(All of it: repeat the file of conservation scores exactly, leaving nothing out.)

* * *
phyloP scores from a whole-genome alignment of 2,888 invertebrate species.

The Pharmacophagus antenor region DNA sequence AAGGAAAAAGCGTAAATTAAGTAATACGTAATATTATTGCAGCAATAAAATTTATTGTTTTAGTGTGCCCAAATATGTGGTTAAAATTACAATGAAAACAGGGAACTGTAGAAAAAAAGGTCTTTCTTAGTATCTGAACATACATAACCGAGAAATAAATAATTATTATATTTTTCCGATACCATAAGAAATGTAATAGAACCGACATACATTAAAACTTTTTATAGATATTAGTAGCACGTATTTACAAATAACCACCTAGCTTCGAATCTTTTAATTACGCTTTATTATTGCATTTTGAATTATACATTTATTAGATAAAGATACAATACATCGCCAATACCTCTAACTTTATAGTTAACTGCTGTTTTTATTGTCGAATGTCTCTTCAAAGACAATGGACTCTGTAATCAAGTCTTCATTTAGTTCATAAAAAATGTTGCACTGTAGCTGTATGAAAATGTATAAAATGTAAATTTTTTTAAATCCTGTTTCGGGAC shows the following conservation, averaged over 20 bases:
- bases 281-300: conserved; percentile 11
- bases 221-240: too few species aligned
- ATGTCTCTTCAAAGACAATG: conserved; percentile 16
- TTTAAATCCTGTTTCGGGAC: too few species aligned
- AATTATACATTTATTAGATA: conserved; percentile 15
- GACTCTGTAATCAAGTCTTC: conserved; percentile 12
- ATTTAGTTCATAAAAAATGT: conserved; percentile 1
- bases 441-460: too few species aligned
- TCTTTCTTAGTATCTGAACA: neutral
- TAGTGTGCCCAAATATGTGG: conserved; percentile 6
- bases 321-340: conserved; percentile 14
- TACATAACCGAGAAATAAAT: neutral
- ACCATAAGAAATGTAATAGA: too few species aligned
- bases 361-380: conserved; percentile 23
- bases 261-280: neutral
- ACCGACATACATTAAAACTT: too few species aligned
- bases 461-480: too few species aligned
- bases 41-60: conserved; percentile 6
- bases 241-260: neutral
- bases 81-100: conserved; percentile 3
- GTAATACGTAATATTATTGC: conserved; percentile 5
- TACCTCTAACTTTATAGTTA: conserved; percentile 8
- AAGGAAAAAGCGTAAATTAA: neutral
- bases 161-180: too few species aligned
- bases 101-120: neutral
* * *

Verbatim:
phyloP scores from a whole-genome alignment of 2,888 invertebrate species.

The Pharmacophagus antenor region DNA sequence AAGGAAAAAGCGTAAATTAAGTAATACGTAATATTATTGCAGCAATAAAATTTATTGTTTTAGTGTGCCCAAATATGTGGTTAAAATTACAATGAAAACAGGGAACTGTAGAAAAAAAGGTCTTTCTTAGTATCTGAACATACATAACCGAGAAATAAATAATTATTATATTTTTCCGATACCATAAGAAATGTAATAGAACCGACATACATTAAAACTTTTTATAGATATTAGTAGCACGTATTTACAAATAACCACCTAGCTTCGAATCTTTTAATTACGCTTTATTATTGCATTTTGAATTATACATTTATTAGATAAAGATACAATACATCGCCAATACCTCTAACTTTATAGTTAACTGCTGTTTTTATTGTCGAATGTCTCTTCAAAGACAATGGACTCTGTAATCAAGTCTTCATTTAGTTCATAAAAAATGTTGCACTGTAGCTGTATGAAAATGTATAAAATGTAAATTTTTTTAAATCCTGTTTCGGGAC shows the following conservation, averaged over 20 bases:
- bases 281-300: conserved; percentile 11
- bases 221-240: too few species aligned
- ATGTCTCTTCAAAGACAATG: conserved; percentile 16
- TTTAAATCCTGTTTCGGGAC: too few species aligned
- AATTATACATTTATTAGATA: conserved; percentile 15
- GACTCTGTAATCAAGTCTTC: conserved; percentile 12
- ATTTAGTTCATAAAAAATGT: conserved; percentile 1
- bases 441-460: too few species aligned
- TCTTTCTTAGTATCTGAACA: neutral
- TAGTGTGCCCAAATATGTGG: conserved; percentile 6
- bases 321-340: conserved; percentile 14
- TACATAACCGAGAAATAAAT: neutral
- ACCATAAGAAATGTAATAGA: too few species aligned
- bases 361-380: conserved; percentile 23
- bases 261-280: neutral
- ACCGACATACATTAAAACTT: too few species aligned
- bases 461-480: too few species aligned
- bases 41-60: conserved; percentile 6
- bases 241-260: neutral
- bases 81-100: conserved; percentile 3
- GTAATACGTAATATTATTGC: conserved; percentile 5
- TACCTCTAACTTTATAGTTA: conserved; percentile 8
- AAGGAAAAAGCGTAAATTAA: neutral
- bases 161-180: too few species aligned
- bases 101-120: neutral